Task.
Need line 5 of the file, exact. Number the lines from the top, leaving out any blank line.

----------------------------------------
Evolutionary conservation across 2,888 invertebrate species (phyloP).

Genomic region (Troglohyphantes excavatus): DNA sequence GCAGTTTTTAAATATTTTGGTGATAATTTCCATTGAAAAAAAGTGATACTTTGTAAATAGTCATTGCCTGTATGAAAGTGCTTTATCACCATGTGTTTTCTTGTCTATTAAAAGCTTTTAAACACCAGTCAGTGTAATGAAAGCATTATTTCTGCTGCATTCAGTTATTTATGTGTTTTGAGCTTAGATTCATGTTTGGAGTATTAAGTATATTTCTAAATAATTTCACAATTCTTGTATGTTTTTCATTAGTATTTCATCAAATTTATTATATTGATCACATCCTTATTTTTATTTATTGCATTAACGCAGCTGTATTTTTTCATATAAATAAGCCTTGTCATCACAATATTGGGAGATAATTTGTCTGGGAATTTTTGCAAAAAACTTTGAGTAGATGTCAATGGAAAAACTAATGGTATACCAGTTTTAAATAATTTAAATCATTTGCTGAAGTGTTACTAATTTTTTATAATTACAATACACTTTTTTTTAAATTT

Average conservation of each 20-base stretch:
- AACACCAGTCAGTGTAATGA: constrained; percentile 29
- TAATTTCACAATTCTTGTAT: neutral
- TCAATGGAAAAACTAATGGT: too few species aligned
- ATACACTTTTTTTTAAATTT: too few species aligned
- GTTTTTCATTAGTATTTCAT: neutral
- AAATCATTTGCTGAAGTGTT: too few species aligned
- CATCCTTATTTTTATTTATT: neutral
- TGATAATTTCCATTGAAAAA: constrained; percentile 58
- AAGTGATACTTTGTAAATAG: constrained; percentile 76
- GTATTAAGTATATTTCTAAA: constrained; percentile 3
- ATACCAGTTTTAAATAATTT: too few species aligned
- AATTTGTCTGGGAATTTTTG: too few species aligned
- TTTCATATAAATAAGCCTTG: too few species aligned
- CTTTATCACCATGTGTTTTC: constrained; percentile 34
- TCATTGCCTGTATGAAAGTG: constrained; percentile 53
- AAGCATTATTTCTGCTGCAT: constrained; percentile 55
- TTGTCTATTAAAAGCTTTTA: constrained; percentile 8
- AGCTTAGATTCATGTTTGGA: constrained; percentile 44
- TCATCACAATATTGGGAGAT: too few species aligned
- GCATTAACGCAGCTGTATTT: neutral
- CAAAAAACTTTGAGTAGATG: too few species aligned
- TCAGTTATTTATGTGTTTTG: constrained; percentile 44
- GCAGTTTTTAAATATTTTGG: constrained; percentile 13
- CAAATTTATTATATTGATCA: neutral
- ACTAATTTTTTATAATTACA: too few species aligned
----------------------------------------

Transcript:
- TAATTTCACAATTCTTGTAT: neutral